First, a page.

Typically there are two types of back up devices named Tape Library and Autoloader.

Tape libraries:

A tape library is a high-capacity data storage system for storing, retrieving, reading, and writing multiple magnetic tape cartridges. They meet the performance and capacity characteristics of a SAN environment.

Autoloaders:

Autoloaders are ideal for applications that require high-capacity, high-speed tape backup where physical space, backup time, and personnel resources are limited.

Management of the SAN:

SAN software is required to manage and troubleshoot a SAN environment.

SAN software is used to manage: Hardware and software within the SAN (such as storage, switches, and hubs), Multiple storage enclosures, Multiple operating systems, Multiple vendors.

Resources to be managed in different geographical locations

SAN management functions include: Device installation, configuration, and monitoring, SAN resource inventory, Report utilities, Automated component and fabric discovery, Management of fabric configuration, Name services, Security management, Performance monitoring and load balancing.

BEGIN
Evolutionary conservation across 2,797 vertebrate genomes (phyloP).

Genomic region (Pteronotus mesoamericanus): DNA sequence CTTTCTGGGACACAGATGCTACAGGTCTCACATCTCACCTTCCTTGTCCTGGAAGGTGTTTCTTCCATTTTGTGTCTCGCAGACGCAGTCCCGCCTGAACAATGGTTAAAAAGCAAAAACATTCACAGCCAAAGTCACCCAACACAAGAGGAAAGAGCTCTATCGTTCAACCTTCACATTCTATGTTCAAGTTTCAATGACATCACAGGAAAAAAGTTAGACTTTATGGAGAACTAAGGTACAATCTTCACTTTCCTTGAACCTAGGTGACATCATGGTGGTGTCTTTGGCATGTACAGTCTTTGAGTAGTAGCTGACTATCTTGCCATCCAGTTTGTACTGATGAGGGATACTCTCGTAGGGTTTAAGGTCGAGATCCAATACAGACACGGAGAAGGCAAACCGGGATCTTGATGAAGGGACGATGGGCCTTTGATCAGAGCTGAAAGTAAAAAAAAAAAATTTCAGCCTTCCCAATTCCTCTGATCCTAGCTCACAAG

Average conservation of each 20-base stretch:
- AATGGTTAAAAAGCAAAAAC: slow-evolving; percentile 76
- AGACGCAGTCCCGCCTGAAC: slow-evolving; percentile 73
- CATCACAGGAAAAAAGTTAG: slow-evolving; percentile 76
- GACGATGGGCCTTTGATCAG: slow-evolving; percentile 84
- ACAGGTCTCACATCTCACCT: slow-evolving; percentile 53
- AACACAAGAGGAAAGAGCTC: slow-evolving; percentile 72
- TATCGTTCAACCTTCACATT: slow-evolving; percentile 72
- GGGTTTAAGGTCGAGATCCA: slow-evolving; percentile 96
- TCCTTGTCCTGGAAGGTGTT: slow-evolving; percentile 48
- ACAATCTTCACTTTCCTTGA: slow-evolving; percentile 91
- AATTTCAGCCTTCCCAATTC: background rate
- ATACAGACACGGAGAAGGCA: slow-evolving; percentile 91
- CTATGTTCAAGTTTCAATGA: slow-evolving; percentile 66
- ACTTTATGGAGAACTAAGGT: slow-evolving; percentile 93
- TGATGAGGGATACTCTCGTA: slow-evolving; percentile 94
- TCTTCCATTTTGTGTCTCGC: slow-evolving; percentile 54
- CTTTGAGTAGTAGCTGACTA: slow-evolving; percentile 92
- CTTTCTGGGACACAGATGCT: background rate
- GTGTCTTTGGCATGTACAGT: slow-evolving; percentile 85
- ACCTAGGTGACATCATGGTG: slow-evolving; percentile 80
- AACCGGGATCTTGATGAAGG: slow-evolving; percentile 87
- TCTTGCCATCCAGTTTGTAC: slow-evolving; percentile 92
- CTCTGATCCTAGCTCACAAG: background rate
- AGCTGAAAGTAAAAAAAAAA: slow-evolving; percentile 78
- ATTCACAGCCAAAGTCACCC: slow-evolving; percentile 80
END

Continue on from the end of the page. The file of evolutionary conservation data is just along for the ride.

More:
At the storage level SAN management includes the management of: Disks and disk arrays, Tapes and tape libraries, Cabling, Hubs, switches, gateways, bridges, and routers, Interswitch links, HBAs.

SAN software uses the SCSI enclosure services that might impact FC-AL bandwidth, Simple Network Management Protocol (SNMP)

And at the enterprise level SAN software manages: Storage, Servers,.

Fibre Channel technology

Fibre Channel is a comprehensive set of standards for communication among servers, storage systems, and peripheral devices. A Fibre Channel network provides connectivity among heterogeneous devices and supports multiple interconnect topologies.

The network can be connected to a variety of storage systems:

• RAID arrays

• Tape devices and backup libraries

Fibre Channel technology supports simultaneous use of these transport protocols:

• IP

• SCSI

• iSCSI

Hosts and applications see storage devices attached to the SAN as if they are locally attached storage. Multiple protocols and a broad range of devices can be supported. Connections can be either optical fiber (for distance) or copper cable links (for short distance at low cost).

Protocols

Fibre Channel uses three protocols:

Point-to-point — Devices are directly connected to other devices without the use of hubs, switches, or routers.